Why spoilers are a BAD thing

While I know there is a certain irony, this article DOES contain spoilers for The Empire Strikes Back and The Sixth Sense so don't read if you're one of the 3 people in the world that DOESN'T know what happens!

It's hard to deny that there is a buzz in finding out what is going to happen in your favourite TV show or a film you're looking forward to before anyone else you know. But, is has to be argued that what you gain in knowledge takes far more away from your experience in seeing things unfold as they're supposed to. Imagine watching The Empire Strikes Back for the first time and not knowing that Vader is Luke's father, likewise imagine seeing The Sixth Sense and knowing Bruce Willis is dead all along - the former is a brilliant revelation and the latter elevates a plodding bore of a film to something of a classic. Spoilers would have ruined (and arguably in certain case have indeed ruined) the experience of discovering these things as they were meant to be discovered.

The latest series of Doctor Who - currently on a mid-series break until September - is another case in point. The shows lead writer and producer, Steven Moffat, recently launched a stinging tirade against fans who revealed (in detail) events that happen during the series opening two-part story; speaking on the subject, Moffat said "stories are the moments that you didn’t see coming, that are what live in you and burn in you forever. If you are denied those, it’s vandalism. I just hope [the spoiler poster] never watched my show again, because that’s a horrific thing to do."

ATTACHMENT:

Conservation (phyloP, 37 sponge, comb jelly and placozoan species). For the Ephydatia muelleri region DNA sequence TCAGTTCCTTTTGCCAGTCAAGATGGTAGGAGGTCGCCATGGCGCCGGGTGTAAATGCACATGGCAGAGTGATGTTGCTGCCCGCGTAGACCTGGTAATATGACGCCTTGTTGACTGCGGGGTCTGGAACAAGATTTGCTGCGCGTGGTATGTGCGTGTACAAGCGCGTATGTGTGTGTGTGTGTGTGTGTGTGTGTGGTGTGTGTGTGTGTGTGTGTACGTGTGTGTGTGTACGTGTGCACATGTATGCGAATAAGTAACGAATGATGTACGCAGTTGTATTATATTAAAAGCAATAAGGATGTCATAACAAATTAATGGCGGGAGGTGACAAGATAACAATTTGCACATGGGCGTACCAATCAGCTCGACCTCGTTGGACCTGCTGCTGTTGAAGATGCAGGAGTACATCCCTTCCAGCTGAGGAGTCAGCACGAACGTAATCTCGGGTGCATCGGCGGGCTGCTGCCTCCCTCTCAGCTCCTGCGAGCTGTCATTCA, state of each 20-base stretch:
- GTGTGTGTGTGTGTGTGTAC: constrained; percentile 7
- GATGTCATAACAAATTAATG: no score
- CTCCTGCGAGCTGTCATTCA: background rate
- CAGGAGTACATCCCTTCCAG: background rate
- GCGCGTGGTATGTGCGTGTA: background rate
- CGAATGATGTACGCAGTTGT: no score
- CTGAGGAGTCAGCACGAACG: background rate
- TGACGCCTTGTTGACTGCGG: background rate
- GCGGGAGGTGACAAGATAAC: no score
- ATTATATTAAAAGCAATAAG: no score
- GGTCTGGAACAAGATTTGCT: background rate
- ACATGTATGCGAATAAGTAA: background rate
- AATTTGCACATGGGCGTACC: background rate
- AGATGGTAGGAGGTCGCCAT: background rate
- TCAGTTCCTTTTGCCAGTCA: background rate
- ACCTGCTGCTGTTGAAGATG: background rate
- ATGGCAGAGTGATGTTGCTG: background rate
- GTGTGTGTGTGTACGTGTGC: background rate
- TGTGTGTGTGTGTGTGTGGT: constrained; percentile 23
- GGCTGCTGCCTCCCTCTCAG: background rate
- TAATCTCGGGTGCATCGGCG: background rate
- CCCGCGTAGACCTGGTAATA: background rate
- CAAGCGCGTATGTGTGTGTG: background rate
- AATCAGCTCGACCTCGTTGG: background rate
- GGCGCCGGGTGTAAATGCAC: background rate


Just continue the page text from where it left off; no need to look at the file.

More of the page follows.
The question is, how did the fan get to find this information early - was it a press copy of the first episodes? was it through more nefarious means? If it was through a review copy then it becomes obvious that early dissemination of the show to magazines and review sites may not be a good thing. Even more recently, with extensive speculation amongst fans that Who might not return for a full series in 2012 and that certain characters may or may not be making a return, Moffat posted on Twitter "misquotes and misunderstandings. But I'm not being bounced into announcing the cool stuff before we're ready. Hush, and patience."

Despite the show-runner's obvious reluctance to discuss the matter, the BBC seem intent on undermining his position with the channel's controller, Danny Cohen, stating in front of a conference that the series WOULDN'T return for a full run in 2012 and attributed it (albeit later claiming this to be a joke) to the success of Moffat's other show, Sherlock. While speculation is fine, we feel that this is a situation that could damage Moffat's interest in working with the BBC long-term. When the person who is making the show is unable to rely on the broadcaster to reign in their public comments it introduces cracks in a relationship that should be totally based on trust. The BBC website later went on to reproduce Cohen's comments in a major news item on their site, only later adding that Moffat had denied that Sherlock has any influence on the scheduling of the channel's premier science fiction show.

With the shows 50th anniversary coming up in 2013, the clamor and quest for spoilers are only going to intensify as fans chomp at the bit to discover what plans are being put in place to celebrate.

Spoilers are becoming more and more common across all TV shows - if you don't watch The Apprentice on first broadcast then it's near impossible to avoid finding out who was fired the following day - articles in all of the major newspapers and a regular slot on BBC breakfast mean that you would struggle to avoid discovering the result. Since when did a reality TV show become 'news'? Even official websites often fall in to the trap of spoiling upcoming twists and the cornucopia of television magazines with revealing spoilers splattered over their covers mean you don't even need to lift a finger to find revelations in your favourite show ruined.

This writer, for one, would much prefer to be able to experience twists and turns as they're supposed to happen - it's far more satisfying and far more rewarding when you invest many hours following a story.

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